Within the braid plain, the main channel can move back and forth quickly, or it can take decades for the main channel to cross from one side of the brain plain to the other. In some cases, this is enough elapsed time to allow forests to develop. When the main channel reoccupies part of the braid plain that has been dry for a long time, these forests can become inundated, or progressively eroded, or both, as seen in the following picture.

Image courtesy of: USGS

Here's an example of how the area along the river can be classified:

Images courtesy of: USGS

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Geomorphology, and more specifically river morphology, refers to the study of the features of the surface of the earth and the associated change over time, especially as they relate to underlying geological features. Some of the key features of the Matanuska River are:

  • A relatively high slope (steep) along much of the river. This results in high/fast water velocities.
  • Huge influx/availability of sediment of all sizes from 1) glaciers within the watershed, and 2) the numerous tributary fans along the river. In fact, several studies have indicated that these tributary fans are the primary supplier of bedload/gravel to the river
  • Significant variability of flows within the river from season-to-season as well as within an individual season.

These are some of the main factors that result in much of the Matanuska River being characterized as a “braided” river...which means there are multiple small channels that frequently migrate from side to side. The broader area that encompasses the general side-to-side movement of the multiple river braids is called the braid plain. As described by the USGS:

The braid plain consists of areas occupied by the Matanuska River presently or within the historical period (about 100 years). Fundamentally a broad, gravelly plain, it stretches hundreds to thousands of feet across the valley and contains active channels, bars, vegetated islands, and vegetated abandoned channels and bars. (Curran, 2011)

Most of the Matanuska River consists of braided channels that migrate frequently, leaving abandoned channels and bars that revegetate until reworked once again. Sometimes these inactive portions of the braid plain will revegetate and develop into forest in the time it takes the channel to migrate back into the area and re-activate the old braid plain.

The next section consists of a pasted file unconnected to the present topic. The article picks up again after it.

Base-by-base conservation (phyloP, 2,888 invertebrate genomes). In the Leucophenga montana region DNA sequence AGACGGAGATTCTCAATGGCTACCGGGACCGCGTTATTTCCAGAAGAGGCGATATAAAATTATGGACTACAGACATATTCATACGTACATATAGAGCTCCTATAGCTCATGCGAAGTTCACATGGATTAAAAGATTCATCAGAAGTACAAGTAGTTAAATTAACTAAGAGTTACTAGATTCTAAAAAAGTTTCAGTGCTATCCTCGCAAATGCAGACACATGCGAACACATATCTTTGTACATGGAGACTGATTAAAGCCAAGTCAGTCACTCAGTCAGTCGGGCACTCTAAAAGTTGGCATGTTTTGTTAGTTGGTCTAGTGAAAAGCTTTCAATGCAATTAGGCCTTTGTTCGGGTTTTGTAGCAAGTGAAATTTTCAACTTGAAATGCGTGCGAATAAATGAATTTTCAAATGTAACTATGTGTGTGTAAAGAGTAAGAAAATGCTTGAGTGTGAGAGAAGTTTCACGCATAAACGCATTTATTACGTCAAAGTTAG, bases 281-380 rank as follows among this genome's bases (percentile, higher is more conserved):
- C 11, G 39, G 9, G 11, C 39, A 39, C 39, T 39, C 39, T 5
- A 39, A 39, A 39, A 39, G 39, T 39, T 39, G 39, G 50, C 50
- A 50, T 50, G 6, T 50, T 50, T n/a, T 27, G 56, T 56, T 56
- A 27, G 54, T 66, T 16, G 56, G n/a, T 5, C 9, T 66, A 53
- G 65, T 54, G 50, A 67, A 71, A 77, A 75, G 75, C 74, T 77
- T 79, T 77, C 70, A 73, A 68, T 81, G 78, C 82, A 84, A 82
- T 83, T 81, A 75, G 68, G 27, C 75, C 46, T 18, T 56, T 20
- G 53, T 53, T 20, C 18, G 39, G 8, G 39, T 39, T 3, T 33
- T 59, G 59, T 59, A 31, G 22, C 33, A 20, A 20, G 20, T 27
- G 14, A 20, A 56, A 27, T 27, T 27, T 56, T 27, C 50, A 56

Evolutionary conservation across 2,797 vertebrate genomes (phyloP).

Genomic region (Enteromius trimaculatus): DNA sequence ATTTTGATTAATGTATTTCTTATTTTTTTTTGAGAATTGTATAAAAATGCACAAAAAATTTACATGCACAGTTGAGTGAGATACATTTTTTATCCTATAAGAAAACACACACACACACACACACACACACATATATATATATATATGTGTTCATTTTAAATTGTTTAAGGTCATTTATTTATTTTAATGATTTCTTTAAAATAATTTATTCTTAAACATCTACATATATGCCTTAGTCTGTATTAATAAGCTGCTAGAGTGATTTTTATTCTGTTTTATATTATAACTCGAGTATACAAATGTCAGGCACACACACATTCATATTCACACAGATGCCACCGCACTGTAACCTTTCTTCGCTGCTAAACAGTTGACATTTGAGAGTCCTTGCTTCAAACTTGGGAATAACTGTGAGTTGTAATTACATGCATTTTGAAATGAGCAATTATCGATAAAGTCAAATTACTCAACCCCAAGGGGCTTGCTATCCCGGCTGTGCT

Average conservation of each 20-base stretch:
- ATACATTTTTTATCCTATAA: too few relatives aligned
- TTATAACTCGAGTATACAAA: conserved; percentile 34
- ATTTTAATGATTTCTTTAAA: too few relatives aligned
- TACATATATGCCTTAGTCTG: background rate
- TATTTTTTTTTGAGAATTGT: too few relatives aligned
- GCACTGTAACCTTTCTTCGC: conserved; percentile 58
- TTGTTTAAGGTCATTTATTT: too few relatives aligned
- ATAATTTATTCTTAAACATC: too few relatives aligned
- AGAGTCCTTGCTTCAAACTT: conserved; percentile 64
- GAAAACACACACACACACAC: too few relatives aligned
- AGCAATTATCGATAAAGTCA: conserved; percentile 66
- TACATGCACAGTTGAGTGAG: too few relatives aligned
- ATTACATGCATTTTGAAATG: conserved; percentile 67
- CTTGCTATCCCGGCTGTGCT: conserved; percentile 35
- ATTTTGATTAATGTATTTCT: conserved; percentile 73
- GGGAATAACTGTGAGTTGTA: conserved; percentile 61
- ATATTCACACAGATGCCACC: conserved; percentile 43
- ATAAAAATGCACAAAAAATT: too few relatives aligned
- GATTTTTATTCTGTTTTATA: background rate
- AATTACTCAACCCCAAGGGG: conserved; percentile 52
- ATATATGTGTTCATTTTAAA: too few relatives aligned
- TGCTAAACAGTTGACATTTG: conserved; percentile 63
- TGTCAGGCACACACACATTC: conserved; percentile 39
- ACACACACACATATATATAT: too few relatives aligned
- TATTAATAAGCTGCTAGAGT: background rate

However, it doesn’t always take long periods of time for the active channel to migrate across the braid plain. As far back as the 1930s the active channel of the Matanuska River was documented to shift significantly on a yearly scale, sometimes even shifting from one side of the braid plain to the opposite side from one year to the next. Over the past 150 years, surfaces in the braid plain have been stable on average for only a few decades before being re-occupied by the river. Although this cannot be used to predict future locations and movements of the active channel of the river at a particular location, it does help give a general idea of how long an inactive location within the braid plain could expect to stay high and dry.

In addition to the migration of the active channels back and forth along the braid plain, there is also a well-known and documented history of the Matanuska River eroding against the side of the braid plain (riverbanks) which essentially causes the braid plain to expand horizontally.

Anywhere the riverbank is made up of bedrock, erosion is kept in check. Here are some examples:

Images courtesy of: USGS

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Additionally, numerous tributary fans, especially on the Chugach side, locally constrict the river and contribute sediment. For example:

Images courtesy of: USGS

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At any point along the river, a diagram of these various features can be constructed. Here's a diagram of the typical features in the valley bottom of the braid plain, active channels, and historical bank location.

Image courtesy of: USGS

Another way to highlight the very active nature of the Matanuska River is to look at the distribution of vegetation within the braid plain. Water and unvegetated bars comprised 72 percent of the 2006 Matanuska River braid plain, vegetated braid plain bars covered about 25 percent, and vegetated islands occupied only about 3 percent. The rare occurrence of islands implies that a multitude of active channels migrate frequently across the braid plain and that vegetation does not appreciably limit channel movement. As of a 2006 study, the average age of vegetation on the braid plain was 15 years.